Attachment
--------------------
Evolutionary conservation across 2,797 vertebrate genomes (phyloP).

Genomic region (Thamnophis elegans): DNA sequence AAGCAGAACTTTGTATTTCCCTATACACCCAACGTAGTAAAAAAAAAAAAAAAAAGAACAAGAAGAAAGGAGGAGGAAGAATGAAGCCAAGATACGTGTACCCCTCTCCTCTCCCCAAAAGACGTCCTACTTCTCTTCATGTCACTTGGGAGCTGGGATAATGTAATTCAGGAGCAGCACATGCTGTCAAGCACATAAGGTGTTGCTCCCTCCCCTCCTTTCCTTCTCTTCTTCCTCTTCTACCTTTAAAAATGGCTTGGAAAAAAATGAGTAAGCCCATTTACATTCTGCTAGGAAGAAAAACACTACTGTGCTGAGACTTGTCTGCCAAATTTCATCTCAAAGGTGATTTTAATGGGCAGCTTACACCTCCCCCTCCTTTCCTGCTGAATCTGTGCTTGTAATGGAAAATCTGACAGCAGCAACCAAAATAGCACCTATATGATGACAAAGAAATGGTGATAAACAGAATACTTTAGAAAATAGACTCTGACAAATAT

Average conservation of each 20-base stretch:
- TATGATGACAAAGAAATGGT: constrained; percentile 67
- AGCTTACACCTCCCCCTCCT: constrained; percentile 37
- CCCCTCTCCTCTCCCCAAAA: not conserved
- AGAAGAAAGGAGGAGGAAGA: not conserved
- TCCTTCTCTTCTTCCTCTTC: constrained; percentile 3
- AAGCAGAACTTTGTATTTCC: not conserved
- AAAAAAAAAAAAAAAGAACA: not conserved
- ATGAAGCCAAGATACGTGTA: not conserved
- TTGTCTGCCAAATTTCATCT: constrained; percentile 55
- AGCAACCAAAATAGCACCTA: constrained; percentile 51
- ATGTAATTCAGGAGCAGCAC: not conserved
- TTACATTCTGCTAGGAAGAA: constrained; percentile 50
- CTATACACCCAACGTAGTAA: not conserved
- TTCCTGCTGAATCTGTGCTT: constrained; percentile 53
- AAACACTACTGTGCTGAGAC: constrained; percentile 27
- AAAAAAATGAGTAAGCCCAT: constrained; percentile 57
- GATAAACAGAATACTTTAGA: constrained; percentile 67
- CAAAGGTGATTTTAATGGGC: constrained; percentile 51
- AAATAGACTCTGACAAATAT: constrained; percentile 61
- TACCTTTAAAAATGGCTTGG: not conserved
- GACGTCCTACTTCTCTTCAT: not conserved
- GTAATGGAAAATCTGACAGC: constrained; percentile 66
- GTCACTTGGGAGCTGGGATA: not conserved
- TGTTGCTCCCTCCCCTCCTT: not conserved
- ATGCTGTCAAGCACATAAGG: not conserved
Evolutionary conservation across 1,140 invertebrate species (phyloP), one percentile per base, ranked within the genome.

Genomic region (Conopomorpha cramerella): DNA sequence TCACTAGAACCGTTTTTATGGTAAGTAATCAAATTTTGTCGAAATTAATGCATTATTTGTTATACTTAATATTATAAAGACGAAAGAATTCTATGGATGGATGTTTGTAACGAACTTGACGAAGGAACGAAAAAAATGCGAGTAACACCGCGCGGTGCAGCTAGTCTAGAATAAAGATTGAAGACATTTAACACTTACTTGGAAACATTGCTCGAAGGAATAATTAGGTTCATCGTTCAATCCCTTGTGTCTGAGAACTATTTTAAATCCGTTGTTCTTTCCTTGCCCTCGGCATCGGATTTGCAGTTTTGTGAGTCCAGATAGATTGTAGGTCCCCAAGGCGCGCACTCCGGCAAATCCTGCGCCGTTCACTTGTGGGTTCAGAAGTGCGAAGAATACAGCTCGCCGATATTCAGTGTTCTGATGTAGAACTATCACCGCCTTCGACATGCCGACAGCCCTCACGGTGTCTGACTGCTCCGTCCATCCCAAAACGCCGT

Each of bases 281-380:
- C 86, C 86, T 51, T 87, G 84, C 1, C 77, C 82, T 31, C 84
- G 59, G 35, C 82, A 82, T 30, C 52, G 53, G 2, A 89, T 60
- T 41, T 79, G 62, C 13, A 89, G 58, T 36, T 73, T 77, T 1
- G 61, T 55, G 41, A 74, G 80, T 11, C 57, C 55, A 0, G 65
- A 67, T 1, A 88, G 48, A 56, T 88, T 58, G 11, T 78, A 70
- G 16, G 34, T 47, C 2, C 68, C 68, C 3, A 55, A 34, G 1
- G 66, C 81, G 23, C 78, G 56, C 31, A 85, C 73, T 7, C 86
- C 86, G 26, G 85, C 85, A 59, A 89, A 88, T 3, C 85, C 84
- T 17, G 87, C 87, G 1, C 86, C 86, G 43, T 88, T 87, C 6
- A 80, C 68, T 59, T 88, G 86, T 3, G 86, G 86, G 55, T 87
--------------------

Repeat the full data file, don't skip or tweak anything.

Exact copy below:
Evolutionary conservation across 2,797 vertebrate genomes (phyloP).

Genomic region (Thamnophis elegans): DNA sequence AAGCAGAACTTTGTATTTCCCTATACACCCAACGTAGTAAAAAAAAAAAAAAAAAGAACAAGAAGAAAGGAGGAGGAAGAATGAAGCCAAGATACGTGTACCCCTCTCCTCTCCCCAAAAGACGTCCTACTTCTCTTCATGTCACTTGGGAGCTGGGATAATGTAATTCAGGAGCAGCACATGCTGTCAAGCACATAAGGTGTTGCTCCCTCCCCTCCTTTCCTTCTCTTCTTCCTCTTCTACCTTTAAAAATGGCTTGGAAAAAAATGAGTAAGCCCATTTACATTCTGCTAGGAAGAAAAACACTACTGTGCTGAGACTTGTCTGCCAAATTTCATCTCAAAGGTGATTTTAATGGGCAGCTTACACCTCCCCCTCCTTTCCTGCTGAATCTGTGCTTGTAATGGAAAATCTGACAGCAGCAACCAAAATAGCACCTATATGATGACAAAGAAATGGTGATAAACAGAATACTTTAGAAAATAGACTCTGACAAATAT

Average conservation of each 20-base stretch:
- TATGATGACAAAGAAATGGT: constrained; percentile 67
- AGCTTACACCTCCCCCTCCT: constrained; percentile 37
- CCCCTCTCCTCTCCCCAAAA: not conserved
- AGAAGAAAGGAGGAGGAAGA: not conserved
- TCCTTCTCTTCTTCCTCTTC: constrained; percentile 3
- AAGCAGAACTTTGTATTTCC: not conserved
- AAAAAAAAAAAAAAAGAACA: not conserved
- ATGAAGCCAAGATACGTGTA: not conserved
- TTGTCTGCCAAATTTCATCT: constrained; percentile 55
- AGCAACCAAAATAGCACCTA: constrained; percentile 51
- ATGTAATTCAGGAGCAGCAC: not conserved
- TTACATTCTGCTAGGAAGAA: constrained; percentile 50
- CTATACACCCAACGTAGTAA: not conserved
- TTCCTGCTGAATCTGTGCTT: constrained; percentile 53
- AAACACTACTGTGCTGAGAC: constrained; percentile 27
- AAAAAAATGAGTAAGCCCAT: constrained; percentile 57
- GATAAACAGAATACTTTAGA: constrained; percentile 67
- CAAAGGTGATTTTAATGGGC: constrained; percentile 51
- AAATAGACTCTGACAAATAT: constrained; percentile 61
- TACCTTTAAAAATGGCTTGG: not conserved
- GACGTCCTACTTCTCTTCAT: not conserved
- GTAATGGAAAATCTGACAGC: constrained; percentile 66
- GTCACTTGGGAGCTGGGATA: not conserved
- TGTTGCTCCCTCCCCTCCTT: not conserved
- ATGCTGTCAAGCACATAAGG: not conserved
Evolutionary conservation across 1,140 invertebrate species (phyloP), one percentile per base, ranked within the genome.

Genomic region (Conopomorpha cramerella): DNA sequence TCACTAGAACCGTTTTTATGGTAAGTAATCAAATTTTGTCGAAATTAATGCATTATTTGTTATACTTAATATTATAAAGACGAAAGAATTCTATGGATGGATGTTTGTAACGAACTTGACGAAGGAACGAAAAAAATGCGAGTAACACCGCGCGGTGCAGCTAGTCTAGAATAAAGATTGAAGACATTTAACACTTACTTGGAAACATTGCTCGAAGGAATAATTAGGTTCATCGTTCAATCCCTTGTGTCTGAGAACTATTTTAAATCCGTTGTTCTTTCCTTGCCCTCGGCATCGGATTTGCAGTTTTGTGAGTCCAGATAGATTGTAGGTCCCCAAGGCGCGCACTCCGGCAAATCCTGCGCCGTTCACTTGTGGGTTCAGAAGTGCGAAGAATACAGCTCGCCGATATTCAGTGTTCTGATGTAGAACTATCACCGCCTTCGACATGCCGACAGCCCTCACGGTGTCTGACTGCTCCGTCCATCCCAAAACGCCGT

Each of bases 281-380:
- C 86, C 86, T 51, T 87, G 84, C 1, C 77, C 82, T 31, C 84
- G 59, G 35, C 82, A 82, T 30, C 52, G 53, G 2, A 89, T 60
- T 41, T 79, G 62, C 13, A 89, G 58, T 36, T 73, T 77, T 1
- G 61, T 55, G 41, A 74, G 80, T 11, C 57, C 55, A 0, G 65
- A 67, T 1, A 88, G 48, A 56, T 88, T 58, G 11, T 78, A 70
- G 16, G 34, T 47, C 2, C 68, C 68, C 3, A 55, A 34, G 1
- G 66, C 81, G 23, C 78, G 56, C 31, A 85, C 73, T 7, C 86
- C 86, G 26, G 85, C 85, A 59, A 89, A 88, T 3, C 85, C 84
- T 17, G 87, C 87, G 1, C 86, C 86, G 43, T 88, T 87, C 6
- A 80, C 68, T 59, T 88, G 86, T 3, G 86, G 86, G 55, T 87